Unnerving, perhaps, but not surprising. Nudity is a favourite tool of designers — particularly the young ones — who are under pressure to find ways to startle, provoke, dazzle and stand out in this fiercely competitive fashion capital. Newcomers and even veterans presenting their wares during Paris Fashion Week, which opened Tuesday, must confront the city’s grand history of creativity and reputation for technique when preparing for an audience — editors and retailers from around the world — who expect to be wowed.
In front of this relatively jaded audience, nudity might not shock, but it catches the attention. It can still send a murmur through a crowd.
It’s not as though Jacquemus — whose label bears only his surname — is some anonymous aspirant off the street. He is among the 26 semi-finalists for the second annual LVMH Prize, a list chosen by dozens of industry luminaries from media and business. So, while his work might not yet be commercial, it speaks to the future of fashion and its creative urges. His collection was presented to music with a strong, primitive, tribal beat. The models had sketches of Picasso-esque faces drawn on the side of their own faces — a walking homage to cubism. Those blank, rough-hewn masks spoke of surrealism, as did hand-shaped bodices that palmed the breasts.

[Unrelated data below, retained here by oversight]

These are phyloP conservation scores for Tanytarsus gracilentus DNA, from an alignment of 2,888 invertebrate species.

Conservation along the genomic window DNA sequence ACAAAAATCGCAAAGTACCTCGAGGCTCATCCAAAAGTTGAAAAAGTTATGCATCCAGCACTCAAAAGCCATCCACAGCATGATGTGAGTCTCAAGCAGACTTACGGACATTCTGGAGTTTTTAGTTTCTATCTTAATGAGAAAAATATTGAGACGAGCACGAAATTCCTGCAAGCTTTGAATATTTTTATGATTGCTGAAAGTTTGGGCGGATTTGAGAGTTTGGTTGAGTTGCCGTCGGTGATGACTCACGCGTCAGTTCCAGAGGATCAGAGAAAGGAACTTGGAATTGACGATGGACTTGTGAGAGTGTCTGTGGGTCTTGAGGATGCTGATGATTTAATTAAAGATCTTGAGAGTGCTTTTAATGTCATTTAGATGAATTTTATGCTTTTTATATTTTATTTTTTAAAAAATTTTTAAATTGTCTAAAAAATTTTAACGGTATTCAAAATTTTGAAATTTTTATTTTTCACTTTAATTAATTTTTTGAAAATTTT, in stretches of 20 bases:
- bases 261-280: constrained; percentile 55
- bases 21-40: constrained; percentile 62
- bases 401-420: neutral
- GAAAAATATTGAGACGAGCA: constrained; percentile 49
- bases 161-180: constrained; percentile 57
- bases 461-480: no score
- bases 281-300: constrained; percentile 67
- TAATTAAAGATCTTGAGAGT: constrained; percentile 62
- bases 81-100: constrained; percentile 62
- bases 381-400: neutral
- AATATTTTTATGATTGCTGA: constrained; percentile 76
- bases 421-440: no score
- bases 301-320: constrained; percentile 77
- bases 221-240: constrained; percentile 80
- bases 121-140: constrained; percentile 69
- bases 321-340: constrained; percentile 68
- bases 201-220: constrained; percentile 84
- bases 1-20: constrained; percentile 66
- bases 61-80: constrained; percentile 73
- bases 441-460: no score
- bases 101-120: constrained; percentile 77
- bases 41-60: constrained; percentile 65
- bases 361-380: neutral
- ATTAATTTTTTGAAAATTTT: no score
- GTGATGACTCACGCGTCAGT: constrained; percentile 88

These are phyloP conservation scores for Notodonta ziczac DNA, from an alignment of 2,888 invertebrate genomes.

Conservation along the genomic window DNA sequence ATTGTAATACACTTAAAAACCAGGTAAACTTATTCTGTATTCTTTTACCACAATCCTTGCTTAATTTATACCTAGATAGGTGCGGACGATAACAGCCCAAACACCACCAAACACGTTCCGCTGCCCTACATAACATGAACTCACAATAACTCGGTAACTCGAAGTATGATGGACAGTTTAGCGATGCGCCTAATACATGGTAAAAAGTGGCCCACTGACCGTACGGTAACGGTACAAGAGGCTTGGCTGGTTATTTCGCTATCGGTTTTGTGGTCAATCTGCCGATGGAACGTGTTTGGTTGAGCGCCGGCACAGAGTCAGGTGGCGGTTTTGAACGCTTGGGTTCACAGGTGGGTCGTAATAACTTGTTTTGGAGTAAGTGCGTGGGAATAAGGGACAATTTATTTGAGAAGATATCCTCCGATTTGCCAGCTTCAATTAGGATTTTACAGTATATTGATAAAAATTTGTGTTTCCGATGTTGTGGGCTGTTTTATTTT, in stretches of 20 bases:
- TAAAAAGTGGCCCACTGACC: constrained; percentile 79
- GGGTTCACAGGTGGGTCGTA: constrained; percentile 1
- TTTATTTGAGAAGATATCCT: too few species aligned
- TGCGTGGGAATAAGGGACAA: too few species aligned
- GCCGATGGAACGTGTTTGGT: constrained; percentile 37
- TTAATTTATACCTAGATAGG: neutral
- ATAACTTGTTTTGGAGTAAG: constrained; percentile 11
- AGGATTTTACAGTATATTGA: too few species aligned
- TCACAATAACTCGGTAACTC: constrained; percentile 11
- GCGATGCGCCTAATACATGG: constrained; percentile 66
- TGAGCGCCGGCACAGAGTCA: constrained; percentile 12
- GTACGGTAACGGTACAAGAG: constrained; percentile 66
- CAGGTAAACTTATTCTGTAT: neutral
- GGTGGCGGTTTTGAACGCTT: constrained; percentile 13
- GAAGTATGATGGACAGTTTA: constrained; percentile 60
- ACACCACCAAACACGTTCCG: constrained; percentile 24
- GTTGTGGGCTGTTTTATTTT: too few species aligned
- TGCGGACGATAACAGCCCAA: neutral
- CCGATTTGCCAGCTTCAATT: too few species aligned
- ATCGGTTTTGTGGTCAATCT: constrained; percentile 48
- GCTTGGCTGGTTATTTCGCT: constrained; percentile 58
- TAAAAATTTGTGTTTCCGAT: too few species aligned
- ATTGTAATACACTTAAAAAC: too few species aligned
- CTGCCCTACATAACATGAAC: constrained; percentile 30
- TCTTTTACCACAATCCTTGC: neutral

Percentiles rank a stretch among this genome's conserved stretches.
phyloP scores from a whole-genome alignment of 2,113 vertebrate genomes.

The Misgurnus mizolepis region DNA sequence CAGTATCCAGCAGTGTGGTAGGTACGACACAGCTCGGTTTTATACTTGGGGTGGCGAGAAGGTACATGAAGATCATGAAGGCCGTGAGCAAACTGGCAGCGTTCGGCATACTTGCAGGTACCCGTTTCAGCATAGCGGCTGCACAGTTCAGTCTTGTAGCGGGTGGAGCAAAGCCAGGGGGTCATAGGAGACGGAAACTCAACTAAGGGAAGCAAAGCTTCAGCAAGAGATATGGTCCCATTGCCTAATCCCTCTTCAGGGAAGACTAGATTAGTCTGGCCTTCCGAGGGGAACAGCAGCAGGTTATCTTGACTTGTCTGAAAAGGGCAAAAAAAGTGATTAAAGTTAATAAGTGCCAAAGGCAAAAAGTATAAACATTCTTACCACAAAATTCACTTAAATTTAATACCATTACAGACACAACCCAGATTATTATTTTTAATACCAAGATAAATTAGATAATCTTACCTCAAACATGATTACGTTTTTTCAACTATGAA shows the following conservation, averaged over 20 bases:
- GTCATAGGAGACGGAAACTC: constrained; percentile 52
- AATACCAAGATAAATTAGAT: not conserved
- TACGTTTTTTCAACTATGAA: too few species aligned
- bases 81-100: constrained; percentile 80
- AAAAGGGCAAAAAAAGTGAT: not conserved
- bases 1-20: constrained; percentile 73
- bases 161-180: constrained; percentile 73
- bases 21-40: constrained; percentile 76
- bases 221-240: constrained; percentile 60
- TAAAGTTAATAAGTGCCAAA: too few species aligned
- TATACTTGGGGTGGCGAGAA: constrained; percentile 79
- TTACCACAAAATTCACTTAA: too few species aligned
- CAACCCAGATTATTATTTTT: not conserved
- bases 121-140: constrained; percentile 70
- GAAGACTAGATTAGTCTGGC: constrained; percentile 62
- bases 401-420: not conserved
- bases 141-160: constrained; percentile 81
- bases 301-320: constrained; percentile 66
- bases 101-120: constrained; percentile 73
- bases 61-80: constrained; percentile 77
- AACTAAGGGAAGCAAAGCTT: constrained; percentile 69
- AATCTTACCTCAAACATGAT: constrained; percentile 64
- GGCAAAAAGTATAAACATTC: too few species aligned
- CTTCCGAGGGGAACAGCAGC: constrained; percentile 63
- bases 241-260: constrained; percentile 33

But all one could really focus on were the boobs.
Tiny, naked breasts coming down the runway. The models were so close to the audience that one could see the fine hairs on their slender arms, as well as the goosebumps. Even when the models faces were concealed, it was possible to read discomfort in their taut body language.
Everything about the mis-en-scene and the references read “art.” Jacquemus aimed to use the female body in the manner of paint or clay. He wanted to make his audience see it in a new way. But there was little in the execution that elevated the work from anatomy lesson to something more thoughtful or evocative. In this case, a naked breast was just a naked breast.